| Latin Name
| Conservation Status
||Black/Grey & White
||56 - 66 cms (22 - 26 inches)
||4.5 - 5 Kgs (10 - 11 lbs)
| Life Expectancy
||15 - 20 Yrs (Wild)
Up to 30 Yrs (in Captivity)
Humboldt Penguins are between 56 and 66 cms (22 - 26 inches) in height and they weigh between 4.5 and 5 kgs (10 - 11 lbs). They are coloured black/dark grey on their back and white on their front. They have a distinctive, black, horseshoe shaped band on their front and a white stripe on their head.
Their legs and feet are black and their feet are webbed with claws on their toes to assist them when climbing over rocks. Their beak is black and it has a fleshy, pink base.
They have two layers of feathers; a down layer for insulation and a top layer that is flat and waterproof that prevents water from reaching their body. They regularly preen their feathers to keep them in good condition. They moult between July and September and this takes approximately 10 days.
Like most penguins, Humboldt Penguins are able to drink salt water due to their supraorbital gland which filters excess salt from their bloodstream by way of a capillary just above the penguins eyes. The excess salt is then expelled through the penguin's nose in a salty brine.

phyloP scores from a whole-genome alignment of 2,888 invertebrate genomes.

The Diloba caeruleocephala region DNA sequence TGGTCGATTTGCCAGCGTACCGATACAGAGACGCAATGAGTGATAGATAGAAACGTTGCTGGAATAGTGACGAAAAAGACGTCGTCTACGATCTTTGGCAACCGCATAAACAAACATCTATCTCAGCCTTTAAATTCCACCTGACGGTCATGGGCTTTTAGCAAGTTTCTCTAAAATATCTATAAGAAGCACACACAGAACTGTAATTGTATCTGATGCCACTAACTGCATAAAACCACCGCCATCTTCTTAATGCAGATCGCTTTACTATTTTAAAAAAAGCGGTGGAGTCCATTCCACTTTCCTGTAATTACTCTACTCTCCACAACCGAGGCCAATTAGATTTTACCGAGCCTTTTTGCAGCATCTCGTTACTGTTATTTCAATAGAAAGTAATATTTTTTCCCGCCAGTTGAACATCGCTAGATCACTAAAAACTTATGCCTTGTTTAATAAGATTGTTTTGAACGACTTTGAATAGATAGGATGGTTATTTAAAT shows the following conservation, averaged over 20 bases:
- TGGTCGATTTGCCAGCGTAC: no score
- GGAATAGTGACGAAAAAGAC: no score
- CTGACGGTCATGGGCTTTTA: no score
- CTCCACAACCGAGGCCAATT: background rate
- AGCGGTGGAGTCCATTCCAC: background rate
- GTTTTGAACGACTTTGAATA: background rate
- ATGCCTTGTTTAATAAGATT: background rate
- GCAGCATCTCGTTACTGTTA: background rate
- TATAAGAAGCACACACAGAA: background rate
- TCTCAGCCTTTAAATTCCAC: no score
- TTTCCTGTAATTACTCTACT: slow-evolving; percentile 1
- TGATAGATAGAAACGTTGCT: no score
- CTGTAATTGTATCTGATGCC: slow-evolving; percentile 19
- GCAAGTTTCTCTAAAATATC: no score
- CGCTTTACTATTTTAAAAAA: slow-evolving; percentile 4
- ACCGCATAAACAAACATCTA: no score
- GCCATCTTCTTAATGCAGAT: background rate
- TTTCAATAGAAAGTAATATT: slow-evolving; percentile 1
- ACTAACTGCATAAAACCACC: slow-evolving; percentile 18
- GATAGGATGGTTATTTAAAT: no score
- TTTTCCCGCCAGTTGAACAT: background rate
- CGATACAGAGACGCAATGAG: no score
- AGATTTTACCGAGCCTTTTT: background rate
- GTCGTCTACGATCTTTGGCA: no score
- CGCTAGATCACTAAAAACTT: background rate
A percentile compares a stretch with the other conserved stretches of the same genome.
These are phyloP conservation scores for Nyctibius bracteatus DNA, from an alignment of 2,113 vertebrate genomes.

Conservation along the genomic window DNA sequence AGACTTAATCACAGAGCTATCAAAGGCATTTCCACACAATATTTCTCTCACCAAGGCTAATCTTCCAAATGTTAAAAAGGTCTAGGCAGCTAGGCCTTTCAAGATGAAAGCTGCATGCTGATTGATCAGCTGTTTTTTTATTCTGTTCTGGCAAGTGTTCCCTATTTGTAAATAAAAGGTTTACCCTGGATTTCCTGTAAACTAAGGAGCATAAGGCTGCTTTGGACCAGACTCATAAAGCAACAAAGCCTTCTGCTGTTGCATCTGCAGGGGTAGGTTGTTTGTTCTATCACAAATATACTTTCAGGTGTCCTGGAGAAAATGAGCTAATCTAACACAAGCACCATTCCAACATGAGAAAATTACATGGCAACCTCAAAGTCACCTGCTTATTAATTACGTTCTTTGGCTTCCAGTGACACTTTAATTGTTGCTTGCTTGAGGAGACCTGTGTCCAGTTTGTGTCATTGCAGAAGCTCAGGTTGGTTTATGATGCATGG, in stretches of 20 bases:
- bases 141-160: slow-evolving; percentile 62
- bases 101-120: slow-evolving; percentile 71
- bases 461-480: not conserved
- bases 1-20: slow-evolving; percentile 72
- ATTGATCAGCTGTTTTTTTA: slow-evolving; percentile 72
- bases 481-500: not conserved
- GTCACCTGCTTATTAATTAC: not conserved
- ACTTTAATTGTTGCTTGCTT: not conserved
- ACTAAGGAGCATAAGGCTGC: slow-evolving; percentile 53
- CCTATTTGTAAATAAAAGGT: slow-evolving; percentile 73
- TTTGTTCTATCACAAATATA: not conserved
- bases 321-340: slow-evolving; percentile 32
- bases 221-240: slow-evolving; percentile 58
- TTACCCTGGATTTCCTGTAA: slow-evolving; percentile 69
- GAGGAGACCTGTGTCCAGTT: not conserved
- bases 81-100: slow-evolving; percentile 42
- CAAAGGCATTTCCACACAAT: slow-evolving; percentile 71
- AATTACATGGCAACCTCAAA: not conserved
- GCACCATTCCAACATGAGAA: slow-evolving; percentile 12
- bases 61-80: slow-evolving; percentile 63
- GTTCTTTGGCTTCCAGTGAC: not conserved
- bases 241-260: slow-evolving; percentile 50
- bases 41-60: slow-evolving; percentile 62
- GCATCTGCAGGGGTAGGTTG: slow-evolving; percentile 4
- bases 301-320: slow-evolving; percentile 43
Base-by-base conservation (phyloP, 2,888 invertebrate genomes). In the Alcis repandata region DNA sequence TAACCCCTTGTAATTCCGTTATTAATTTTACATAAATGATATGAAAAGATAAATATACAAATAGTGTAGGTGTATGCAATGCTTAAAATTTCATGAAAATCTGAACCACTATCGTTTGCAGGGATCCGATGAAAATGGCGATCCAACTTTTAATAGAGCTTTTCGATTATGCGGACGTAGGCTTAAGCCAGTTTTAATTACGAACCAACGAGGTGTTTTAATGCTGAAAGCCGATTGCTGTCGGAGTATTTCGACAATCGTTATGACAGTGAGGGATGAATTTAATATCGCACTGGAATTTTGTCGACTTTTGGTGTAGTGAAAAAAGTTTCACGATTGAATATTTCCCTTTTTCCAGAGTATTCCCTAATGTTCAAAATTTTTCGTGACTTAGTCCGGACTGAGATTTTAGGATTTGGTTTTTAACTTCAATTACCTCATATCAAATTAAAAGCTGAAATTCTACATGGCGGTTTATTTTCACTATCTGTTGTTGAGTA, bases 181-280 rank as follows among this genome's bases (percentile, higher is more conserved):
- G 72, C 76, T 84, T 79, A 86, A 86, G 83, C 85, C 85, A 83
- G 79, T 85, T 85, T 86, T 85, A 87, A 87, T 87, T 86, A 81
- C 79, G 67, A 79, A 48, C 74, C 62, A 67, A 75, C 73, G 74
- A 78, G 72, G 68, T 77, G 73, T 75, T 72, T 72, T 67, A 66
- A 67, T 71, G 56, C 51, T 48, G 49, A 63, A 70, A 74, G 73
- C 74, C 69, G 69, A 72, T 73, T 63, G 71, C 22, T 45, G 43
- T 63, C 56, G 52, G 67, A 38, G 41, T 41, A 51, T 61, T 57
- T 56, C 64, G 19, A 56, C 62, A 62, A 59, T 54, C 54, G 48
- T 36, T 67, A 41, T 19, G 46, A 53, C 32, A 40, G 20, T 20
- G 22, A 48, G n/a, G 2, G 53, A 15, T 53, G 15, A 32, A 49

Humboldt Penguins are agile swimmers and they can reach speeds up to 32 km/hr (20 mph). They have excellent eyesight both underwater and on land.
Humboldt Penguins are found around the coast of Chile and Peru. They spend most of their time at sea but when they come ashore to breed they form large colonies.
Humboldt Penguins mainly feed on fish such as anchovies and sardines. They hunt in groups in shallow water, circling around their prey then attacking from the side.
Humboldt Penguins breed throughout the year. The male prepares the nest in an underground burrow, cave or rock crevice and the female arrives at the nesting site a few days later. Two eggs are laid which are incubated for approximately 39 days.
The chicks are looked after by both parents until they gain their adult plumage at 70 - 90 days old, then they venture into the sea and become independent. They reach sexual maturity at 3 years of age.
Predators of adult Humboldt Penguins include humans, leopard seals, sharks, killer whales, fur seals and sea lions. Eggs and chicks fall prey to snakes, foxes, cats and dogs.
There are no subspecies of the Humboldt Penguin.
Humboldt Penguins are also known as:
The Humboldt Penguin is named after the naturalist Alexander von Humboldt
The current population of Humboldt Penguins is estimated to be between 3,300 and 12,000 individuals.
The closest relatives of the Humboldt Penguin are: African Penguin